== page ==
Monday, September 1, 2008

How Sweet And Lovely Dost Thou Make The Shame

Our poor garden started out so well! In June we felt so optimistic about our first serious attempt at organic food growing. Now I just have to admit that our first effort was truly blicky. The squash plants still dutifully churn out respectable offerings, but seem to have been afflicted with powdery mildew. I looked it up online and apparently a mixture of water, baking soda and a drop of dish liquid works best. I think my squash and pumpkins were too far along for the remedy to work however. Next year I'll just resolve to water in the morning and plant more sparsely. My poor broccoli plants were besieged by blicky worms that I had to pick off by hand in July. Sadly, they had completely gorged on the leaves before taking their leave.

It has been a great year of purple and green beans that the kittens have really gobbled up. The zukes and cukes have done beautifully despite being blighted and undignified. I should be ashamed of my tomatoes. By the time I figured out how to stake them they had to be traumatized and squished into the cone shaped wire things. Even then I was too stupid to realized they are supposed to be put in like ice cream cones and half of them toppled over. They look like a tomato patch and if plants could whimper accusingly, these most certainly would.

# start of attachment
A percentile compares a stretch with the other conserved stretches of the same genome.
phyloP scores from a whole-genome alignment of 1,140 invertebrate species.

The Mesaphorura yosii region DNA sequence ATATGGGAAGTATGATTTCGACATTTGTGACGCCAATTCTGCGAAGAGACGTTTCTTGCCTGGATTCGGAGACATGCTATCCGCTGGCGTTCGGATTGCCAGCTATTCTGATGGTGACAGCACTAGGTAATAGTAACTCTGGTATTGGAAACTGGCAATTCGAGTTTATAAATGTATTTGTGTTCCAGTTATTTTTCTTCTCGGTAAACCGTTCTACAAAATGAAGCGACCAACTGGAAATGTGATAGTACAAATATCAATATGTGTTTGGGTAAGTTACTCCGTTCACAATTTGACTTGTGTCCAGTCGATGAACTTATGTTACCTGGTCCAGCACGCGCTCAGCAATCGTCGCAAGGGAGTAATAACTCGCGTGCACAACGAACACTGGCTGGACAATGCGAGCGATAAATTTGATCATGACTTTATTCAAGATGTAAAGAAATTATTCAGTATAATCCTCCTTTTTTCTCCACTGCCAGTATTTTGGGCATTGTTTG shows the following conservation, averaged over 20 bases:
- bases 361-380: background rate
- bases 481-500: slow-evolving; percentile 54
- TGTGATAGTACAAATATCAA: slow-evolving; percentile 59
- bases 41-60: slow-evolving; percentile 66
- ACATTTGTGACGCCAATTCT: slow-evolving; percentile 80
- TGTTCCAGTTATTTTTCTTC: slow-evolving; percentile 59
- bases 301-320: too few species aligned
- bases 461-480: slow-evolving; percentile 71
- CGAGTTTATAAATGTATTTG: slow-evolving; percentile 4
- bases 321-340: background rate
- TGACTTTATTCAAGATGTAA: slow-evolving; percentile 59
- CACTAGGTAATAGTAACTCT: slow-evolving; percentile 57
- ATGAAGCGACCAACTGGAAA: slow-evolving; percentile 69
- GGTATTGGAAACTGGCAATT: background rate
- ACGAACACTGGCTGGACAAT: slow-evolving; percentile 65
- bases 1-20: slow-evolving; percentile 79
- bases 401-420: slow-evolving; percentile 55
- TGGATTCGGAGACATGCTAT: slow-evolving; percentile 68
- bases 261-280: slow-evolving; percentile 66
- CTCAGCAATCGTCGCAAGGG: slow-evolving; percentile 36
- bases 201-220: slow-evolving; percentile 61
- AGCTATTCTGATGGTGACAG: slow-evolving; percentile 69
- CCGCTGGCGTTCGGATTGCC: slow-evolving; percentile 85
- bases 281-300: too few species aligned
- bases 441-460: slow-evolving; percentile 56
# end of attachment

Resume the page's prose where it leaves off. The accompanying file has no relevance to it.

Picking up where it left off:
In short, as many a adequately guilt-ridden hardy New Englander will tell you, my garden is a measure of my moral character and I, apparently, am not faring well.

Speaking of moral character, I am in no way drawing any parallels between my beautiful, blighted plants and any political figure.

William Shakespeare, Sonnet 95: How Sweet And Lovely Dost Thou Make The Shame

How sweet and lovely dost thou make the shame 
Which, like a canker in the fragrant rose, 
Doth spot the beauty of thy budding name! 
O! in what sweets dost thou thy sins enclose. 
That tongue that tells the story of thy days, 
Making lascivious comments on thy sport, 
Cannot dispraise, but in a kind of praise; 
Naming thy name blesses an ill report. 
O! what a mansion have those vices got 
Which for their habitation chose out thee, 
Where beauty's veil doth cover every blot 
And all things turns to fair that eyes can see! 
Take heed, dear heart, of this large privilege; 
The hardest knife ill-used doth lose his edge.

No comments: